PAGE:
The suicide bombing and gun assault by three teams of jihadists, planned from Syria and later claimed by the Islamic State group, was France’s worst post-war atrocity.
The only surviving attacker, Salah Abdeslam, will be in the dock at the purpose-built facility at the historic court of justice on the Île de la Cité in central Paris, along with 13 other defendants.
Six others are being tried in absentia. Twelve of the 20 people on trial, including Abdeslam, face life sentences if convicted.
“We are entering the unknown,” said Arthur Denouveaux, a survivor of the Bataclan music venue attack and president of Life for Paris, a victims’ association. “We can’t wait for it to start, but we’re asking, How will it be for the next nine months?”
The trial will last until May 2022, with 145 days for hearings involving about 330 lawyers, 300 victims and former president François Hollande, who will testify in November.
The case file runs to a million pages in 542 volumes, measuring 53 metres across.
Justice Minister Eric Dupond-Moretti this week described the trial as “historic” and “one of all superlatives” as he inspected the courtroom.
Surviving gunman Abdeslam, now 31, who was born in Belgium but has French and Moroccan nationality, fled the scene of the carnage after abandoning his suicide belt, which investigators later found to be defective.
He was captured four months later in Brussels, hiding in a building close to his family home.
Abdeslam has resolutely refused to cooperate with the French investigation and remained largely silent throughout a separate trial in Belgium in 2018, where he declared only that he put his “trust in Allah” and that the court was biased.
A major question is whether he will speak at his scheduled testimony, set for mid-January.
Another focus of the trial will be on how the squad of killers managed to enter France undetected, allegedly using the flow of migrants from Islamic State-controlled regions of Syria as cover.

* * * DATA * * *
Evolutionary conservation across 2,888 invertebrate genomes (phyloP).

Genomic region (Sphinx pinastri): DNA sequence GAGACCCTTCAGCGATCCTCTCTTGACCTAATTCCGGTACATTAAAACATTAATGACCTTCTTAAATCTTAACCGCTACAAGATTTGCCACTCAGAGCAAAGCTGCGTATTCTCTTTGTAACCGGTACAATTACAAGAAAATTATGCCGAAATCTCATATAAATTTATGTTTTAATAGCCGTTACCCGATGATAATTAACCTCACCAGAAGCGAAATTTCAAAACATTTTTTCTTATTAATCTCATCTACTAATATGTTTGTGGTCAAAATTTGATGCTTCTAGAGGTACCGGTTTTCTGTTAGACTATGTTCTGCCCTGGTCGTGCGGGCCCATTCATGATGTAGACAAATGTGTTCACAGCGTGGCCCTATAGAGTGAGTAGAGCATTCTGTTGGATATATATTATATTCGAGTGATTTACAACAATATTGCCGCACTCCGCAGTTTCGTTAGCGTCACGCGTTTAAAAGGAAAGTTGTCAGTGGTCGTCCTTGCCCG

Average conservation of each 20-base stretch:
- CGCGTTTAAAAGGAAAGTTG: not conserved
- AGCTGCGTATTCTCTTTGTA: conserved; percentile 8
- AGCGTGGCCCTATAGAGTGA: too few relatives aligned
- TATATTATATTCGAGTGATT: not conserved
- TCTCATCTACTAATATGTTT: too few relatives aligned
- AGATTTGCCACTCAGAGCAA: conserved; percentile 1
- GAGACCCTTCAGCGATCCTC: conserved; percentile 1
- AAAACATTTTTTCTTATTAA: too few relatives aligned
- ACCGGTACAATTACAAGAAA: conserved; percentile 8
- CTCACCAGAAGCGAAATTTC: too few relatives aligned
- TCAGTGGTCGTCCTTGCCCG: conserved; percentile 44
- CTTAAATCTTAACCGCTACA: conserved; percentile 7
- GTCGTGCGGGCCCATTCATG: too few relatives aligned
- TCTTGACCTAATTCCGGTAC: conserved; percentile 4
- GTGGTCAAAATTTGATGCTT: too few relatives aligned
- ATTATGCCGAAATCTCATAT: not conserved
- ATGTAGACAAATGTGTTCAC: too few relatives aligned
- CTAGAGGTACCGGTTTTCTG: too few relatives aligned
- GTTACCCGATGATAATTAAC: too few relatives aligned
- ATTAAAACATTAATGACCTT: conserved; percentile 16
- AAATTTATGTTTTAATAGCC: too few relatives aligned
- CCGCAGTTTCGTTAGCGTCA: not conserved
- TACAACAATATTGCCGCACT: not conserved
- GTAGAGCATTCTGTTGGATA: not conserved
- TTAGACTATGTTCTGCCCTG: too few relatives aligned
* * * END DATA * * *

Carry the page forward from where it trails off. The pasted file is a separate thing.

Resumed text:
Fourteen of the accused – who face charges ranging from providing logistical support to planning the attacks as well as weapons offences – are expected to be present in court.
They include a Swedish national, Osama Krayem, who Belgian investigators have identified as one of the killers of a Jordanian pilot burned alive in a cage by Isis in early 2015 in Syria. He is also under investigation in Sweden for war crimes.
The alleged coordinator, Belgian national Abdelhamid Abaaoud, was killed by French police northeast of Paris five days after the attacks.
Of the six tried in absentia, five are presumed dead, mainly in air strikes in Syria.
The horror was unleashed late on the night of Friday, November 13th, when jihadists detonated suicide belts outside the Stade de France stadium where Hollande was in the crowd watching France play a football match against Germany. One man was killed there.
A group of Islamist gunmen, including Abdeslam’s brother Brahim, later opened fire from a car on half a dozen restaurants in the trendy 10th and 11th Arrondissements of the capital, which were packed with people on the balmy autumn evening.
The massacre culminated at the Bataclan music venue. Three jihadists stormed in during a performance, killing a total of 90 people.
While the trial’s initial phase will be devoted to procedural issues, testimonies are expected to begin on September 28th from some 300 survivors and relatives of victims for five weeks of harrowing statements.
Security forces will be on high alert.